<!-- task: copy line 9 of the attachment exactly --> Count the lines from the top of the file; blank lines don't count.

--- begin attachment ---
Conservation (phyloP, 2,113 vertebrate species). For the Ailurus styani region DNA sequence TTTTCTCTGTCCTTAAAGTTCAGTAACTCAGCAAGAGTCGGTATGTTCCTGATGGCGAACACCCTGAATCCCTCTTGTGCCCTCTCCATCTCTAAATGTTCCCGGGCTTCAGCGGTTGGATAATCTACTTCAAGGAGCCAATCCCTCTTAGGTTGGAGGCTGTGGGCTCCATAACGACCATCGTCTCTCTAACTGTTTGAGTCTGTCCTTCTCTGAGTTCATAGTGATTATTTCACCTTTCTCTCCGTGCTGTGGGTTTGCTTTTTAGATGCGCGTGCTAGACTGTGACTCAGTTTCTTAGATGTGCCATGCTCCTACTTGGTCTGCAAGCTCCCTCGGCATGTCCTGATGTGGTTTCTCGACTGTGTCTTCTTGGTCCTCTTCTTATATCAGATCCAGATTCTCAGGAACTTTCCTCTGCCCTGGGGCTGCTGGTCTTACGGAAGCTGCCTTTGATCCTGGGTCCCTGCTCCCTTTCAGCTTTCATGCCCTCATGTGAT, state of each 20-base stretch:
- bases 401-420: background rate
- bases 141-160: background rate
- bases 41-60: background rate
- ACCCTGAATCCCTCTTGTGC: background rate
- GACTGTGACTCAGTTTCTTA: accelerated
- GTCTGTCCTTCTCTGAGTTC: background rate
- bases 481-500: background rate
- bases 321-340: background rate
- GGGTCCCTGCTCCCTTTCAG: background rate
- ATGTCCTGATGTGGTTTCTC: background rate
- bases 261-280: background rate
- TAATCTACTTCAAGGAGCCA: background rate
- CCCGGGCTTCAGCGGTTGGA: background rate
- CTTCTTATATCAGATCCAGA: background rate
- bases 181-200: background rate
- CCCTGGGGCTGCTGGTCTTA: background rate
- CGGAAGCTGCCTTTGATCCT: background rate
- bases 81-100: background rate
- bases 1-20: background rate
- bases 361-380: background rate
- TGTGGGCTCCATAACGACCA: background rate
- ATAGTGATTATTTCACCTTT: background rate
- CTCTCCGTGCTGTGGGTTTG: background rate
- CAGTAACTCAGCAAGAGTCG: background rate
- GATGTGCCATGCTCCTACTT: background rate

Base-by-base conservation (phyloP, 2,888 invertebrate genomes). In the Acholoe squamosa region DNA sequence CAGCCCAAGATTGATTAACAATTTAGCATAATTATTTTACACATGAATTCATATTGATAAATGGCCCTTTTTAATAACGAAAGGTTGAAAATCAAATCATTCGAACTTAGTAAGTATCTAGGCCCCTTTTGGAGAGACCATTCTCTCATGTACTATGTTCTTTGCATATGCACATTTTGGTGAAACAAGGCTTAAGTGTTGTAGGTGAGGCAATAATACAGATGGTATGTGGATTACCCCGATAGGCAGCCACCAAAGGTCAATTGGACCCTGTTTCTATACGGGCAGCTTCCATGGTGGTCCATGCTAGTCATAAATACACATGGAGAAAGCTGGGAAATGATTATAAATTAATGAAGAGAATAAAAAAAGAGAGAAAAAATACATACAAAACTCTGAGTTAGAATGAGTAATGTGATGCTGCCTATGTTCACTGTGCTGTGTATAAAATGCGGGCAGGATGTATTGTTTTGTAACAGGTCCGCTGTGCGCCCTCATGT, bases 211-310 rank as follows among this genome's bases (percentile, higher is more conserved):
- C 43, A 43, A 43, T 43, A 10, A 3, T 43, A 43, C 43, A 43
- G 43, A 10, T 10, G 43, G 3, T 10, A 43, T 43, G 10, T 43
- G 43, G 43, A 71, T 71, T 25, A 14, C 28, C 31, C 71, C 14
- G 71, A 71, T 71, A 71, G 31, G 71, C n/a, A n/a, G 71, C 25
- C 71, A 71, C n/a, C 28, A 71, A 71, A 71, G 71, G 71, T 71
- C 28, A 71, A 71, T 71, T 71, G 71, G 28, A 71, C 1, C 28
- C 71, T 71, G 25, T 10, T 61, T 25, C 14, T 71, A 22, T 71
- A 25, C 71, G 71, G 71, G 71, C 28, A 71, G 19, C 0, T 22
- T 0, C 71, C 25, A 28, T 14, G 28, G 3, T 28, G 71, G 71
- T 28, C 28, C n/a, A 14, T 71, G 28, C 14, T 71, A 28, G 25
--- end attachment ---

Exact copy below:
- bases 321-340: background rate